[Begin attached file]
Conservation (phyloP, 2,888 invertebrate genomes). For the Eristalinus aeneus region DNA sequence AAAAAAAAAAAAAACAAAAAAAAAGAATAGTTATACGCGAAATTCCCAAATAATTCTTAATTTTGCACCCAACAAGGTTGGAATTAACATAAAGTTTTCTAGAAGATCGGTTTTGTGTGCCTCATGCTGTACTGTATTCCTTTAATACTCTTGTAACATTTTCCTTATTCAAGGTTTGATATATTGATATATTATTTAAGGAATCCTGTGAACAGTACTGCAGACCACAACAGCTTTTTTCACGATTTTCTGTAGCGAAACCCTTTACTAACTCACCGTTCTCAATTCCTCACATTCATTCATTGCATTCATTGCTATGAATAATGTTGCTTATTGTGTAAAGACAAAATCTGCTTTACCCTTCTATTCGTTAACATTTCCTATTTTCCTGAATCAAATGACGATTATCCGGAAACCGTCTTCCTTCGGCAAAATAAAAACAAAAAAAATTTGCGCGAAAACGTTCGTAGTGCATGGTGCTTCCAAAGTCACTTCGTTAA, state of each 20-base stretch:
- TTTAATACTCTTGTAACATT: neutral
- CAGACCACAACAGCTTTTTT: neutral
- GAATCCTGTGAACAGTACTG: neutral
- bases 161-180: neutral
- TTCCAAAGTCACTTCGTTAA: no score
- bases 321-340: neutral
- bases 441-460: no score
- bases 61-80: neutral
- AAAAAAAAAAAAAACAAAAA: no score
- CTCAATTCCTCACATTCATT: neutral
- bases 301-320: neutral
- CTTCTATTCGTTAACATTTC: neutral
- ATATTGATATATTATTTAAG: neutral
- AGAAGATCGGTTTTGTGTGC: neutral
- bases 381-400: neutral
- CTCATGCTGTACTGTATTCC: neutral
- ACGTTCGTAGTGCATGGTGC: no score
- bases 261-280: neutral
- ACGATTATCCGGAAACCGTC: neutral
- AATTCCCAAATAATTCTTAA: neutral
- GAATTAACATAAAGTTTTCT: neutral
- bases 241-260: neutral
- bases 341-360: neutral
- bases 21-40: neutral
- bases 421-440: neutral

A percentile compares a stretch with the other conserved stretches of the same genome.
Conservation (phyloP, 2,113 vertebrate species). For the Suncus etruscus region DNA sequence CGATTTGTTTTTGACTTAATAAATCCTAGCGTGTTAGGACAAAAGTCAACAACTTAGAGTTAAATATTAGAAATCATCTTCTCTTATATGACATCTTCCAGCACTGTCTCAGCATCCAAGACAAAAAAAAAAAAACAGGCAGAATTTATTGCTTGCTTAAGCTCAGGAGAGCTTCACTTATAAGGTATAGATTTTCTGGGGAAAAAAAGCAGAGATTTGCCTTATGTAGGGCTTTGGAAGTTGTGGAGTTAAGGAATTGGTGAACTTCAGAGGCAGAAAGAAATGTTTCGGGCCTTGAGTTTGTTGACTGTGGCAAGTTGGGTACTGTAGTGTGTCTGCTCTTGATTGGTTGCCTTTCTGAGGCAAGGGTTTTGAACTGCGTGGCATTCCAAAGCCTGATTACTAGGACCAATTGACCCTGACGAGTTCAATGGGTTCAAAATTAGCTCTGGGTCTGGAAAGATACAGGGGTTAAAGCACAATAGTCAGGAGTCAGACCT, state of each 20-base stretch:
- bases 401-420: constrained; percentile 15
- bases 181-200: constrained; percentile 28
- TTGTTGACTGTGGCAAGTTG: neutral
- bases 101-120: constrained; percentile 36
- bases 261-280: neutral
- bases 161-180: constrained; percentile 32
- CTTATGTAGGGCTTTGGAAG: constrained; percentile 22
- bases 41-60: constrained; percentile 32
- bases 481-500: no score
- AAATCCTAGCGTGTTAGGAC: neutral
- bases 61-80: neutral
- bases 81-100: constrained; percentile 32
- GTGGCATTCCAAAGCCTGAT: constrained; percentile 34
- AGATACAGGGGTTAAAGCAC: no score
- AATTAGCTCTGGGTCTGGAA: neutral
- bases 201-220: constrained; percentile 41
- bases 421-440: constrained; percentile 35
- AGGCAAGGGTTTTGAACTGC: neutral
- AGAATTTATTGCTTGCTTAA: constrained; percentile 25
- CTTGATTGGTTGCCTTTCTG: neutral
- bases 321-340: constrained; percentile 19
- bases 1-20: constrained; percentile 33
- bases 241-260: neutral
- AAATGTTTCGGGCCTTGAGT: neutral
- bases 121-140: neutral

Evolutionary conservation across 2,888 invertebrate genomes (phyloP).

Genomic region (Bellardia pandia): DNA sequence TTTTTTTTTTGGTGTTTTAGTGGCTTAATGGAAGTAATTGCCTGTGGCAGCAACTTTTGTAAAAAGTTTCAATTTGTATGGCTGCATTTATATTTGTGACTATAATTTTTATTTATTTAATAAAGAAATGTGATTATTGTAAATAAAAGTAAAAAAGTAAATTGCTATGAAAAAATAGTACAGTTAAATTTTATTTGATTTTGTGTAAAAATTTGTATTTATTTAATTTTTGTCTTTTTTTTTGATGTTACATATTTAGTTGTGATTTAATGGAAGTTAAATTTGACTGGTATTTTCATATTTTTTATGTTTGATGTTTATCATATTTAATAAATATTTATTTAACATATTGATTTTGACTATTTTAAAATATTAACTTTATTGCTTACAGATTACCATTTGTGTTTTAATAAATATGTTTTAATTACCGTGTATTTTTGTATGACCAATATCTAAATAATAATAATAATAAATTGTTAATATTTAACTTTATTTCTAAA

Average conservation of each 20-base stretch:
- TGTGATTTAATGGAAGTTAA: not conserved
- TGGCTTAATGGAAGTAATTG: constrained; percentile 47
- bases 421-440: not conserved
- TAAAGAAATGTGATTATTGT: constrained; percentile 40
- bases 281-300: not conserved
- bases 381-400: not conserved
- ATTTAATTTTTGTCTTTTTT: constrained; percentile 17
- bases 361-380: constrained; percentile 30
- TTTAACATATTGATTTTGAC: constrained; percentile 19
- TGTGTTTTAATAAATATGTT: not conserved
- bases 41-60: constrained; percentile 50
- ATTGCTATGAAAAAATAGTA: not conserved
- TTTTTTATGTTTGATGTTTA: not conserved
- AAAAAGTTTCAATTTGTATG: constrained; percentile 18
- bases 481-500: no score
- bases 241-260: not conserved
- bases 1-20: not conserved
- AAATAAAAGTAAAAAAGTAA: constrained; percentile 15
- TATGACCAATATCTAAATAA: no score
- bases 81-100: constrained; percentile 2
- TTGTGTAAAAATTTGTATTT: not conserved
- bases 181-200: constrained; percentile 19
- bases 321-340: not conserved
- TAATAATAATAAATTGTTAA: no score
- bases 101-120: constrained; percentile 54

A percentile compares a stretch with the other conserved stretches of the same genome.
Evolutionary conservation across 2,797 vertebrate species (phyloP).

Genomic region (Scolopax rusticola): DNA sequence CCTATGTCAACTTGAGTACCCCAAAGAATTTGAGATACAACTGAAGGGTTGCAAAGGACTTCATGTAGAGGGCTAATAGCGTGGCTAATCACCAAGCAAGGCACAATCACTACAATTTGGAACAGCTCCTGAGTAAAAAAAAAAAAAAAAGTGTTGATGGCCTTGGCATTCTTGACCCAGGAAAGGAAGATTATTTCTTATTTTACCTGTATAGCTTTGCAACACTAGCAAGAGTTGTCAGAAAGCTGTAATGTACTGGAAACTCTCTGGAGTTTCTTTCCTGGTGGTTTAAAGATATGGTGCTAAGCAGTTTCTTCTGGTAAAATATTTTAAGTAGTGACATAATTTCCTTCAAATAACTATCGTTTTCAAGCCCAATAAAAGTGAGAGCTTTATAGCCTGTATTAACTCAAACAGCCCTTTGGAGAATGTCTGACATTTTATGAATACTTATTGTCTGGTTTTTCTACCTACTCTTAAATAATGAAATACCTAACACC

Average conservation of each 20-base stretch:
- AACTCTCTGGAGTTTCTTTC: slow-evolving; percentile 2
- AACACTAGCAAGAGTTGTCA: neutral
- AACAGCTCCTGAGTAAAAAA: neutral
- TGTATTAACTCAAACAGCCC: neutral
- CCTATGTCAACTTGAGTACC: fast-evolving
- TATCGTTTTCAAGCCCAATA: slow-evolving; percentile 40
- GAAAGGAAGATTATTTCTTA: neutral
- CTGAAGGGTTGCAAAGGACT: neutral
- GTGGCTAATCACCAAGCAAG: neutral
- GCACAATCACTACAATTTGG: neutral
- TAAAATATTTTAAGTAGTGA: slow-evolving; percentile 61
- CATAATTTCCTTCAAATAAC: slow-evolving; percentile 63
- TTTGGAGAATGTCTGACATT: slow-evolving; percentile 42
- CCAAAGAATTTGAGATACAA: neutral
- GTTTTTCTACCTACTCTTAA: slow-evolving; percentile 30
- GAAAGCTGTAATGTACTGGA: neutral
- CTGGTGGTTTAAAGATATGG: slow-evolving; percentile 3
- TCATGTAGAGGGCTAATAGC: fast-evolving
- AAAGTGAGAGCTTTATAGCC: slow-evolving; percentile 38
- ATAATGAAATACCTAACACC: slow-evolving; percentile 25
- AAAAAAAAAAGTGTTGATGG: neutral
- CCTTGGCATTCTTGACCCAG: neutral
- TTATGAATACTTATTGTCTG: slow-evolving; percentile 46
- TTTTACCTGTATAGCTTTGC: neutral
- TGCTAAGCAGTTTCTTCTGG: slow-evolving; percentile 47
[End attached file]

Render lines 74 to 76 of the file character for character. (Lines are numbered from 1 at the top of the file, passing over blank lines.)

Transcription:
- AAATAAAAGTAAAAAAGTAA: constrained; percentile 15
- TATGACCAATATCTAAATAA: no score
- bases 81-100: constrained; percentile 2